colorfulcasket.jpgAlmost ten years ago now Bruce Sterling was talking about the green movement in design. Not many people were listening then, but he started Viridian and kept at it. I don’t always like his bombastic approach but I do admire him for his tenacity. Now every time you turn on the tv there is talk of the greening of America. Green burial is not design in the strict sense we’re used to, but it is a part of designing our environment responsibly and contributing to those ideals even in death. At the end of February KQED did a beautiful video segment on green burials and the effects of embalming. Their report reveals that due to our “casket consumption,” we bury more metal each year than what was used to build the Golden Gate Bridge along with 1.6 million tons of concrete that would pave a double lane highway from California to Phoenix. Wow. Each year. There’s another audio report here, on Good Dirt Radio which mentions land conservation, the legalities of home burial, and finding a green cemetery near you. Both sites contain links to green burial resources locally and around the country. Very handy stuff to bookmark. Trust me, we all will need it someday.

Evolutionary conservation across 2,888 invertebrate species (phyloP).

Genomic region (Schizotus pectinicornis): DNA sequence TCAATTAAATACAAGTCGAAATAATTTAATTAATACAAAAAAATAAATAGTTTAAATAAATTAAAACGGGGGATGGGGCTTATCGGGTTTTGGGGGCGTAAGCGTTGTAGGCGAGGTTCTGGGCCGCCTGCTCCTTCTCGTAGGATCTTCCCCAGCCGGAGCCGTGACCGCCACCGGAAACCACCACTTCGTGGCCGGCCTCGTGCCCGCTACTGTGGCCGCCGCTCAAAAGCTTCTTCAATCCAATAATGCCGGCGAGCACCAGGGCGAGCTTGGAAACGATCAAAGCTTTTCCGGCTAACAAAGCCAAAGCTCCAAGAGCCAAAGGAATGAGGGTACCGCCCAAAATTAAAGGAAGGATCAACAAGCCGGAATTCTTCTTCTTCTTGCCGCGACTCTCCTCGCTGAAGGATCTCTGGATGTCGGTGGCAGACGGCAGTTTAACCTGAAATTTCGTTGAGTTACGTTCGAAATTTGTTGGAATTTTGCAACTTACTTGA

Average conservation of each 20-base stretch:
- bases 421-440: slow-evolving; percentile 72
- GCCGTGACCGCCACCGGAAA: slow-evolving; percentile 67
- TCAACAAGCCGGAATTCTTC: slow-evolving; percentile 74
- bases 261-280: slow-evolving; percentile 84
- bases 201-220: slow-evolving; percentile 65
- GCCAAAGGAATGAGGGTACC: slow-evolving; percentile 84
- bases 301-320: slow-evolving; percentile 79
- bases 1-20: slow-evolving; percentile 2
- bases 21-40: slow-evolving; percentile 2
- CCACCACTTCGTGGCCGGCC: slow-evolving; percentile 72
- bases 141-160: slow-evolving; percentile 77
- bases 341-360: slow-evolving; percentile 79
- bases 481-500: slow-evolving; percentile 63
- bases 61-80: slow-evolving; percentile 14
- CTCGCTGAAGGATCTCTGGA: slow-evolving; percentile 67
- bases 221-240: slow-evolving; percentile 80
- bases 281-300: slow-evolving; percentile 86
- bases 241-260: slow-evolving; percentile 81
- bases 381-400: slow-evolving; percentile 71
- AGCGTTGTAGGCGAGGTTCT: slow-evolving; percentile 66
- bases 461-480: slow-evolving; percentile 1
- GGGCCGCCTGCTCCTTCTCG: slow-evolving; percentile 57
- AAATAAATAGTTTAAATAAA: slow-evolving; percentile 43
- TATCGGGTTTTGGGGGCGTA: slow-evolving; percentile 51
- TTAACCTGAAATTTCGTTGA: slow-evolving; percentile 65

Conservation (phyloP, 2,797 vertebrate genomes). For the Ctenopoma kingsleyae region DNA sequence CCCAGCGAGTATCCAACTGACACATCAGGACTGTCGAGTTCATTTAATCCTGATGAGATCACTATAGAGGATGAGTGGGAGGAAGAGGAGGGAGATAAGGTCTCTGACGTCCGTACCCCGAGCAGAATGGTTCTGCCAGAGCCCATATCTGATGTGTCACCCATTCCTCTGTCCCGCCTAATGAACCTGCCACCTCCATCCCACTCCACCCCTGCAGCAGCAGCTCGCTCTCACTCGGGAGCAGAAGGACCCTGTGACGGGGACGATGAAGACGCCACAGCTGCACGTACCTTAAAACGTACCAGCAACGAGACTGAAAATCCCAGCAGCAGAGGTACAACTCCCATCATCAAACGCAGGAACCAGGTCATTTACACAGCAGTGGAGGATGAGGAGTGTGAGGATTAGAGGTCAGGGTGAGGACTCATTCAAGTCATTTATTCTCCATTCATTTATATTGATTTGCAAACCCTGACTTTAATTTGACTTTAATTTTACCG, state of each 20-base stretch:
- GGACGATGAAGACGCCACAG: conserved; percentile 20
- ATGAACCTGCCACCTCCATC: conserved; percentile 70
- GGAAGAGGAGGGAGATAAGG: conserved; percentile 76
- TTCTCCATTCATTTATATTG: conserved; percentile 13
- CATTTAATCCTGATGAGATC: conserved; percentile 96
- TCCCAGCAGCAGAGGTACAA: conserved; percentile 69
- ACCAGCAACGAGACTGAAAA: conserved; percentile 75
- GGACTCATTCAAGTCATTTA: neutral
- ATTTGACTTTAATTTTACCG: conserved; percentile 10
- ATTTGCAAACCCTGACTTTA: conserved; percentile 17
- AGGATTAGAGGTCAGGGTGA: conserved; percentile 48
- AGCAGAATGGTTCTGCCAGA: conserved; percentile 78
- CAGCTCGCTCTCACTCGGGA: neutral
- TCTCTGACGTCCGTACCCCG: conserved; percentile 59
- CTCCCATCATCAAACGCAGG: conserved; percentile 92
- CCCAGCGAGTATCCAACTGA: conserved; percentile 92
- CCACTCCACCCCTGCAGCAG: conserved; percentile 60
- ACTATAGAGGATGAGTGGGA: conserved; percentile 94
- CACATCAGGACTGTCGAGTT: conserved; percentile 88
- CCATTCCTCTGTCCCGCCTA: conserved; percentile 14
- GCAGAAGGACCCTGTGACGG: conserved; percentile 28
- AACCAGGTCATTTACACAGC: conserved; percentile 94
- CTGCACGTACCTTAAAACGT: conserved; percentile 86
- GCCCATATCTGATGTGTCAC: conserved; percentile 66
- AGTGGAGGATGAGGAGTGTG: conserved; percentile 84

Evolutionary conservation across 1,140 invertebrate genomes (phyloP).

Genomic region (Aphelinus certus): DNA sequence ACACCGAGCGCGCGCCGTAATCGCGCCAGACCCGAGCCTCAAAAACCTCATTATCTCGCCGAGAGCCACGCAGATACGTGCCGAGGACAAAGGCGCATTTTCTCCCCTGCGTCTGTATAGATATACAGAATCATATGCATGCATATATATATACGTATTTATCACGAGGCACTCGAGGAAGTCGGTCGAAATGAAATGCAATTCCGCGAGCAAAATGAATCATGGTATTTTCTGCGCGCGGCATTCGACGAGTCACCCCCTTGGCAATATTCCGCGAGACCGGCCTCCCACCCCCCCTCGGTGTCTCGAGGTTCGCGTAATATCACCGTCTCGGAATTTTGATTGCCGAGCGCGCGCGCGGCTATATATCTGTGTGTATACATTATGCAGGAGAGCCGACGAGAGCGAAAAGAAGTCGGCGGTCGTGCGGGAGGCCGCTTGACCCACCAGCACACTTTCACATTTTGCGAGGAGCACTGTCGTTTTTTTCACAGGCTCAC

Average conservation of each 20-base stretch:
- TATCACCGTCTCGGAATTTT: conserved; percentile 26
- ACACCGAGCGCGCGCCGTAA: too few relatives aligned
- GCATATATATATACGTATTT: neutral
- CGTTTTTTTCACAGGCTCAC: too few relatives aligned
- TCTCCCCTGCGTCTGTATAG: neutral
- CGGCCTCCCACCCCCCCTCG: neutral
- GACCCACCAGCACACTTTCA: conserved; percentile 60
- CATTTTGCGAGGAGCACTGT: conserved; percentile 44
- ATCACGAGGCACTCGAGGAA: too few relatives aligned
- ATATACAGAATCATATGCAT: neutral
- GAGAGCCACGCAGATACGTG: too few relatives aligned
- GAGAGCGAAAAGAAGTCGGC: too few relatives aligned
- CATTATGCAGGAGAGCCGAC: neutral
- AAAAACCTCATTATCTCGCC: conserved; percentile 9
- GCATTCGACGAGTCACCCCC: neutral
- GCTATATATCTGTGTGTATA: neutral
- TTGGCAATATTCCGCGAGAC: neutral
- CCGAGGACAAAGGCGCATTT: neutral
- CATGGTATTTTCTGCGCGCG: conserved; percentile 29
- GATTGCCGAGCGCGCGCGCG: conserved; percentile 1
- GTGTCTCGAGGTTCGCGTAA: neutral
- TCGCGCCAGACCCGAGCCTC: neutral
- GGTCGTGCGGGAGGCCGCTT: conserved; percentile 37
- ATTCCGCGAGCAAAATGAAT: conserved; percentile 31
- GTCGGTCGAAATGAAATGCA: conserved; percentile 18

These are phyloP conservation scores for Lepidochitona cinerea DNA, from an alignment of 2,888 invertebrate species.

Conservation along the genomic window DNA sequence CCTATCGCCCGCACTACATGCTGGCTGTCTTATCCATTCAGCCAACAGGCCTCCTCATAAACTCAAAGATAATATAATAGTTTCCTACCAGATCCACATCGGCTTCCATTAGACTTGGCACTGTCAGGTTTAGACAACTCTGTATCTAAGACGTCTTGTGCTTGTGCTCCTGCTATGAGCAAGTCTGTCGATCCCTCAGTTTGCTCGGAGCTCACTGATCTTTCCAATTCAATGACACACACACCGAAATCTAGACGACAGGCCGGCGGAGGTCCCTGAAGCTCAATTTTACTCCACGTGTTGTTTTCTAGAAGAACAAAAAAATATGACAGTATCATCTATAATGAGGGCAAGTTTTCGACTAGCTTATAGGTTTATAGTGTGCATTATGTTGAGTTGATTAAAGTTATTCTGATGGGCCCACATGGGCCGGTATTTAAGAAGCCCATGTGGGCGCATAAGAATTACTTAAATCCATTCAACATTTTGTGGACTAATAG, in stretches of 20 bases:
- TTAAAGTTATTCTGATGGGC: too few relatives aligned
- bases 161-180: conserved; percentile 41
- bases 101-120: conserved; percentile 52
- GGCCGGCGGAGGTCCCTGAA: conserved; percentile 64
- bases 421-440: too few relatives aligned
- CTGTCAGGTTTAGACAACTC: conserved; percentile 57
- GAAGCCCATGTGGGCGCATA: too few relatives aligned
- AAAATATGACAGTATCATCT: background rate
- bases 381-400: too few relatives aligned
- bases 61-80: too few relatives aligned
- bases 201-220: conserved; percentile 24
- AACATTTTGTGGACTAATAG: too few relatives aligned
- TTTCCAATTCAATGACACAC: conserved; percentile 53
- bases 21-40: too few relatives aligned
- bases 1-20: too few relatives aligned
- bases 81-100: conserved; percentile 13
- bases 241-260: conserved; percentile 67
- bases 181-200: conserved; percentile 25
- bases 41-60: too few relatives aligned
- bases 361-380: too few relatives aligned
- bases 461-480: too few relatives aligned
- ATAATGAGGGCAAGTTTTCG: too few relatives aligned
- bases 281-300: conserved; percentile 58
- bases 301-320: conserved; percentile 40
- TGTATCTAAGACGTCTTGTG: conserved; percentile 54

Cremation is also mentioned and they highlight the same spot that my friend John said I should visit, Oakland’s Chapel of the Chimes. “The columbarium was designed by Julia Morgan and is open to the public. It consists of a labyrinth of little galleries and open air gardens. But the best part are the “library” rooms full of shelves full of urns shaped like books! What an amazing idea. I love sitting in rooms surrounded by books. But in these rooms, every book was a human life. While there I pondered what kind of book urn I might want to rest in. I think maybe an unassuming little volume tucked away in a corner near a cozy chair.” Another link between libraries and cemeteries. Now I know I said I like tiny spaces, but when it comes to books, I think I’d like to be the size of the OED on one of those fancy stands! How grand would that be? (Thanks John! Photo credit: KQED QUEST Flickr set)